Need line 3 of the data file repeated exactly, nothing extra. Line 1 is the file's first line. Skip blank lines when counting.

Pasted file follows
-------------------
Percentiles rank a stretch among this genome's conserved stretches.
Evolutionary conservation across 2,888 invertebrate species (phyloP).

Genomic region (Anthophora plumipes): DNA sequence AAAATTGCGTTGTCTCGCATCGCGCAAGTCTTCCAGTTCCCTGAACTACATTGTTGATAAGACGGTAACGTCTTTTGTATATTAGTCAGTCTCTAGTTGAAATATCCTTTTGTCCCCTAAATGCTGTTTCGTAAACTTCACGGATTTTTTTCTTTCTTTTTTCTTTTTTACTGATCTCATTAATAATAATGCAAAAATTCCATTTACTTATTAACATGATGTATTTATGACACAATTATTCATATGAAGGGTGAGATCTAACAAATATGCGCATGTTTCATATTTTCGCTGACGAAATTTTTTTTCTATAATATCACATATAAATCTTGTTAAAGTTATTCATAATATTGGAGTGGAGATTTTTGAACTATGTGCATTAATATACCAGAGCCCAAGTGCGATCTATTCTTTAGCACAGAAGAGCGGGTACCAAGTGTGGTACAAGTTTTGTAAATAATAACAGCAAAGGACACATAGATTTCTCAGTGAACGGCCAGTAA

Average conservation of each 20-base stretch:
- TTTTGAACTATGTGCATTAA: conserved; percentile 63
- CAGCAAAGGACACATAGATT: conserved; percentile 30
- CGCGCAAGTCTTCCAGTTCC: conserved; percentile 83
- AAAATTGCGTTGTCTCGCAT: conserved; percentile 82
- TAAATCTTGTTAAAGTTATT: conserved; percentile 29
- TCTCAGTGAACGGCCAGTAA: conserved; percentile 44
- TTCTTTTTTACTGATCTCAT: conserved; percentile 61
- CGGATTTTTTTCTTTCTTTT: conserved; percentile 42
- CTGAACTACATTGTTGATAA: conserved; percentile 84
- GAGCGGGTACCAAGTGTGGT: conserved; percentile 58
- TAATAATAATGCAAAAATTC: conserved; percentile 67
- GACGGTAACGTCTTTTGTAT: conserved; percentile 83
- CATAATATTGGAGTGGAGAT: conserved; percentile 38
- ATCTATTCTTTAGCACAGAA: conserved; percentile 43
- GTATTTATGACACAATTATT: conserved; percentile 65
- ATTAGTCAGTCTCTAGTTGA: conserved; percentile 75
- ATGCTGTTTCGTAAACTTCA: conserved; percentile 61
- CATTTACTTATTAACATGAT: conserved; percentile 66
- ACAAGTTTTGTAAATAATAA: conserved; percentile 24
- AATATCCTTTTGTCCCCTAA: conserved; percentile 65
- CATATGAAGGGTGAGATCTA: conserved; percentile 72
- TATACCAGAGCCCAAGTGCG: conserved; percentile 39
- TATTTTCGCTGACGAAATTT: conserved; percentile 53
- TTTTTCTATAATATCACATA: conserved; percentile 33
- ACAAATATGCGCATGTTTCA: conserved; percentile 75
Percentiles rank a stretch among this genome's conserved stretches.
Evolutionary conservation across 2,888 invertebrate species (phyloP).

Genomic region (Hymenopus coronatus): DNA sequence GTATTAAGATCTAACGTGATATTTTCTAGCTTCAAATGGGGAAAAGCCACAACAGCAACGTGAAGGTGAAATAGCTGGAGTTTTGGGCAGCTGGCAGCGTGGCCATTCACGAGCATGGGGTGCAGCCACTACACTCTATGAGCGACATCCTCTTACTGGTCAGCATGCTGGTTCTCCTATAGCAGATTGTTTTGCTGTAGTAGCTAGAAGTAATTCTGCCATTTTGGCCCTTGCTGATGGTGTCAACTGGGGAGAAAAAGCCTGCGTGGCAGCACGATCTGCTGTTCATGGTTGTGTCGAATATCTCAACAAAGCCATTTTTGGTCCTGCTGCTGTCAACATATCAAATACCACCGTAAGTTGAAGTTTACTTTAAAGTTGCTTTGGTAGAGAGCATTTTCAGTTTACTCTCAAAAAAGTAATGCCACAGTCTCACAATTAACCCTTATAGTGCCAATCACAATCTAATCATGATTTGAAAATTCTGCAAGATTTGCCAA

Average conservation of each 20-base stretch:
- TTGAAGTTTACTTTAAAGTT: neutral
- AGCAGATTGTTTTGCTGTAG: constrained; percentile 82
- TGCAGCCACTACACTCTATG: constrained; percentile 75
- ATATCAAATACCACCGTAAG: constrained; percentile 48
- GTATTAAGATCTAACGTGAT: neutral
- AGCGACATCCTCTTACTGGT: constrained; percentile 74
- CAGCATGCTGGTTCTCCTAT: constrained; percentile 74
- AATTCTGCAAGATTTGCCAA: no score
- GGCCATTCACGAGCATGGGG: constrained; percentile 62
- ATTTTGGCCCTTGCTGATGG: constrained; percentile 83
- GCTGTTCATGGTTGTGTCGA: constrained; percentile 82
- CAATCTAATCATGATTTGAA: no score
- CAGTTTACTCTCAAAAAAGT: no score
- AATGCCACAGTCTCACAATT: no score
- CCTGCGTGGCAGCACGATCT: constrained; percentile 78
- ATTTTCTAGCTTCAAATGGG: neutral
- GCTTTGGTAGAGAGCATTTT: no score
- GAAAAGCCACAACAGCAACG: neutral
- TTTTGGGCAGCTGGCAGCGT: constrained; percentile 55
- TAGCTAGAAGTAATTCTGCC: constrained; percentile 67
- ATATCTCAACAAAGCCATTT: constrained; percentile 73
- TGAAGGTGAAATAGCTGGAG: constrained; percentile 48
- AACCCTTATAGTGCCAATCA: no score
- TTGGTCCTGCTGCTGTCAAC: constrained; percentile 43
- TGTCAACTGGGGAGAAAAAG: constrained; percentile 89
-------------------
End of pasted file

Genomic region (Anthophora plumipes): DNA sequence AAAATTGCGTTGTCTCGCATCGCGCAAGTCTTCCAGTTCCCTGAACTACATTGTTGATAAGACGGTAACGTCTTTTGTATATTAGTCAGTCTCTAGTTGAAATATCCTTTTGTCCCCTAAATGCTGTTTCGTAAACTTCACGGATTTTTTTCTTTCTTTTTTCTTTTTTACTGATCTCATTAATAATAATGCAAAAATTCCATTTACTTATTAACATGATGTATTTATGACACAATTATTCATATGAAGGGTGAGATCTAACAAATATGCGCATGTTTCATATTTTCGCTGACGAAATTTTTTTTCTATAATATCACATATAAATCTTGTTAAAGTTATTCATAATATTGGAGTGGAGATTTTTGAACTATGTGCATTAATATACCAGAGCCCAAGTGCGATCTATTCTTTAGCACAGAAGAGCGGGTACCAAGTGTGGTACAAGTTTTGTAAATAATAACAGCAAAGGACACATAGATTTCTCAGTGAACGGCCAGTAA